The sky was a beautiful pinky purple this morning so I called Lily to come see it. When she looked out the back door, she saw that the gazebo frame was all destroyed and asked what happened. I told her the tent never got taken down and the weight of the snow collapsed it.
She was surprisingly upset. "Well, what are we going to do?" I told her we'd take it apart and take it to the dump, that it had probably had it's run anyway. (It had; most of the tabs were ripped off and the fabric was thin from years of sun exposure.) "We'll have to get a new one then. To have shade for my birthday and summer. Okay. So we're going to have to save our money then. Dad's birthday is next, then yours, then Finn's. I'll use the money in my piggy bank, Dad can use his birthday money or you know, those gift cards he gets sometimes? So then we should have enough money to get one."
I thought that was a great idea. While she doesn't really grasp how much things cost, she knows we have to save our money and work together to buy the things we want for our family.
Actually, with Christmas coming, it's a good time to teach lots of good lessons. About not being greedy. About thinking about what we actually need. That it's better to be thoughtful and genuine when gift giving rather than buying stuff for people just because that's apparently what Christmas is all about.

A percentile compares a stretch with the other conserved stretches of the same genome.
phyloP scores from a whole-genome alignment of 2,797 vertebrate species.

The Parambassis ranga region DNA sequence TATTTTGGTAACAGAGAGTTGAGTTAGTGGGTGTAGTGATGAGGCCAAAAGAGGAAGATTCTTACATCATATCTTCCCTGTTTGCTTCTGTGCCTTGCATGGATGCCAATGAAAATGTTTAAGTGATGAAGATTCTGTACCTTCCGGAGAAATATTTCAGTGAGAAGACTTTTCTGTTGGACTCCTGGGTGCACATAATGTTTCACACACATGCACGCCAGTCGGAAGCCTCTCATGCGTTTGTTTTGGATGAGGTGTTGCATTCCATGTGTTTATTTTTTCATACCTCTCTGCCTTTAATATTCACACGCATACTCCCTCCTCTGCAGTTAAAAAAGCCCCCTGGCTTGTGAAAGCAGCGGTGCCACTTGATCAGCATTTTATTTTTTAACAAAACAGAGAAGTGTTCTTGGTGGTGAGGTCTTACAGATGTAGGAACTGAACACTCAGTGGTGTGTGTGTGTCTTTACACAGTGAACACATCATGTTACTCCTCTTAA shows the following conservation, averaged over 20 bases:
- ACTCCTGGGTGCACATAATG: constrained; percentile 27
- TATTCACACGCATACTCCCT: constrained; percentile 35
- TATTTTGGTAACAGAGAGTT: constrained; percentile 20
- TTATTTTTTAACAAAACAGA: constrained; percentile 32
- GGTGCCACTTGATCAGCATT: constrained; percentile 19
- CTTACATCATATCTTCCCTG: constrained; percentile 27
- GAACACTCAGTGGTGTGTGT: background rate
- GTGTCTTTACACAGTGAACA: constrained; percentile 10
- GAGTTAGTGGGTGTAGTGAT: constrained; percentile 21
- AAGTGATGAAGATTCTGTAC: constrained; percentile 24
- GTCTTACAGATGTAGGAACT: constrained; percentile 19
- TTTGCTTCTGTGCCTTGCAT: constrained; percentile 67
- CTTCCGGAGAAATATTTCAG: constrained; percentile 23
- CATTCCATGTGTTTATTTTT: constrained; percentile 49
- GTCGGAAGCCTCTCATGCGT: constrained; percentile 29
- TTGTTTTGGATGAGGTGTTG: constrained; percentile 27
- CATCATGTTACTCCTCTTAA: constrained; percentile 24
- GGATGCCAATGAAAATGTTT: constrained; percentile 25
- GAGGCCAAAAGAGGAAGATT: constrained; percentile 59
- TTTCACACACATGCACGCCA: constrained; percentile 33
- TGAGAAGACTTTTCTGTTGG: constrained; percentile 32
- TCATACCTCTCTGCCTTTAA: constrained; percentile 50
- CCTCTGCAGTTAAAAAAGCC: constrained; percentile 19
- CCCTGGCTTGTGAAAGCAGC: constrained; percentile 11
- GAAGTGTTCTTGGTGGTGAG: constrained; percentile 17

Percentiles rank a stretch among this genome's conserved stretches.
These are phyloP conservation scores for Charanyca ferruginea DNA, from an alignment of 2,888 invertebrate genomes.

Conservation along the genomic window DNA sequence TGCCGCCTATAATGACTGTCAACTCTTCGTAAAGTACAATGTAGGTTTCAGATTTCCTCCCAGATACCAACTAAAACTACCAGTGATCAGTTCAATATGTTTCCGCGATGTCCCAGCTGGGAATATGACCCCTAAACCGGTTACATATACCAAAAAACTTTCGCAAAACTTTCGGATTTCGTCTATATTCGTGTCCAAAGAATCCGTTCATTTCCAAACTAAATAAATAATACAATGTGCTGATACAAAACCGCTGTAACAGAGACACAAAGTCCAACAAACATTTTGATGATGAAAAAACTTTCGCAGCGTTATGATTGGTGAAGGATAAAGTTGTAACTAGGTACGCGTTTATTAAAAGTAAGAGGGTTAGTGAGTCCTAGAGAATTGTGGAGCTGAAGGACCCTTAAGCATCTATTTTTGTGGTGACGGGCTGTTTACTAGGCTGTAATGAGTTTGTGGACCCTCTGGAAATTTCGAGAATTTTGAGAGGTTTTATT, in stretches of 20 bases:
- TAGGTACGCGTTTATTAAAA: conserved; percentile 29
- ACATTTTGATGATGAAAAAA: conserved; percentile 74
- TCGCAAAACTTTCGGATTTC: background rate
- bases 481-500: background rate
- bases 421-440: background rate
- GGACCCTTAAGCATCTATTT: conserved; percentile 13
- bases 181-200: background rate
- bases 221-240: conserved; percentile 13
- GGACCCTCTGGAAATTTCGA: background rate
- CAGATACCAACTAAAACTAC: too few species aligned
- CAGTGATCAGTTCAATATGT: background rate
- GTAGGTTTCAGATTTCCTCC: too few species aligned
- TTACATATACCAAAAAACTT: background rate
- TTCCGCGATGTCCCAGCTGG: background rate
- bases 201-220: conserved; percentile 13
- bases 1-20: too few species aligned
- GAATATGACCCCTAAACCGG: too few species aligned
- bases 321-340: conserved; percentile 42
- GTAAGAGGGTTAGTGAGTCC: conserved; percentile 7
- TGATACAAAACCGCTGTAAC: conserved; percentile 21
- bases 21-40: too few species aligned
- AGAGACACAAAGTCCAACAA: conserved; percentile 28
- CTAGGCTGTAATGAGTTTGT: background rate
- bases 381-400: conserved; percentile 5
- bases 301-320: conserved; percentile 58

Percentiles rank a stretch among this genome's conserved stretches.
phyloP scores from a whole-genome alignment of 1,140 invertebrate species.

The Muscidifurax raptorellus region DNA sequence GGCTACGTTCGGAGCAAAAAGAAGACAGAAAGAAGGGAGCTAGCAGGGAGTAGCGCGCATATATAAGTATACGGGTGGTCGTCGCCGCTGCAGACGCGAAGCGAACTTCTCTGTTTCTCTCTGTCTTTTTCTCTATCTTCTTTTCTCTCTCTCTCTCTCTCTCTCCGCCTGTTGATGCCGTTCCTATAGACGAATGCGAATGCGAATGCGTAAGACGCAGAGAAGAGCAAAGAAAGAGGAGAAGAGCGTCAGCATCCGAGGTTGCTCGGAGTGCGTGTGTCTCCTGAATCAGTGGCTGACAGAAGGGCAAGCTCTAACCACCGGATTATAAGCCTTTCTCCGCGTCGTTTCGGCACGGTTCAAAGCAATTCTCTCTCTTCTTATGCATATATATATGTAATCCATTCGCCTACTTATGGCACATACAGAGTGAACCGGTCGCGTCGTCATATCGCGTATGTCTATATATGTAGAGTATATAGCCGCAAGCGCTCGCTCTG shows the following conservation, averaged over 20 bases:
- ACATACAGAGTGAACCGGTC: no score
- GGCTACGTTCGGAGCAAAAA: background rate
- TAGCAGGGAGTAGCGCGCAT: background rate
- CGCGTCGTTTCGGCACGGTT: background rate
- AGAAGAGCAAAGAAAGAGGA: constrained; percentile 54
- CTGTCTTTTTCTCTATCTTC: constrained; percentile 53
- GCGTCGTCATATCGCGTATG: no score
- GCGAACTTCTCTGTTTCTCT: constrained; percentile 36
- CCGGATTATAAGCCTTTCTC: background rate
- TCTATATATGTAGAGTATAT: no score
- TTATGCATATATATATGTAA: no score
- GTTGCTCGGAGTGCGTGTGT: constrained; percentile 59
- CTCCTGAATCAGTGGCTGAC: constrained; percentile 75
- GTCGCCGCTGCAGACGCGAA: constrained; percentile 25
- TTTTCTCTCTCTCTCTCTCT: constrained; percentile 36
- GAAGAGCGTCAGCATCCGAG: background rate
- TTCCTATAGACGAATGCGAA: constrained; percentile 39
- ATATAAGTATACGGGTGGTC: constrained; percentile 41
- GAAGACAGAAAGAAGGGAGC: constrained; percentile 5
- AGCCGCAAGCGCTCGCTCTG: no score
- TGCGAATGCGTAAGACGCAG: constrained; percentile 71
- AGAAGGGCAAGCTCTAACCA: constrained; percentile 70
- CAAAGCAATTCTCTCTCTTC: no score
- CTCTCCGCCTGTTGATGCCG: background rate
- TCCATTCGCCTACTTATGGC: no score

Chris bought an iPad last week. (He saved his money for it!) He downloaded a bunch of books on minimalism in daily life. While he's been interested for a while, reading them really helped to identify all the things that could be simpler because it can be really overwhelming. It's usually just all the stuff that accumulates in our house that has no where to go. It's the pressure I feel to spend last Christmas's gift certificates because they're about to expire. It's stupid shows on tv where every audience member gets a bunch of "merchandise" they never knew they wanted and still don't need – and then they have to take it home and figure out where it fits it. It's the holiday gift guides in magazines. It's the thought of fighting the malls.
Don't get me wrong. I'm not a scrooge and actually like the holidays and the baking and the parties, but now more than ever, I don't want or need any more than we already have.
A lot of this may have to do with this time of the year, reminding me of this time last year. I'd just had an amniocentisis because of an "abnormal" 12 week ultrasound. After two miscarriages, this was feeling like the worst thing that could happen, that we would never get this much sought-after baby. We spent almost three weeks waiting for results...
Thankfully, Finn is perfect. I love being at home with them. I love walking Lily to and from school each day, getting to know all the kids in her class. (The only downfall to my home-time is Lily's extremely intense separation anxiety has resurfaced – in a very bad way.)
My point? I know that my time at home is slowly coming to an end and I've been thinking about what I want my kids to know if I get hit by a bus or just in case I forget to tell them what's important to me and their dad. These "life lessons" will be just that.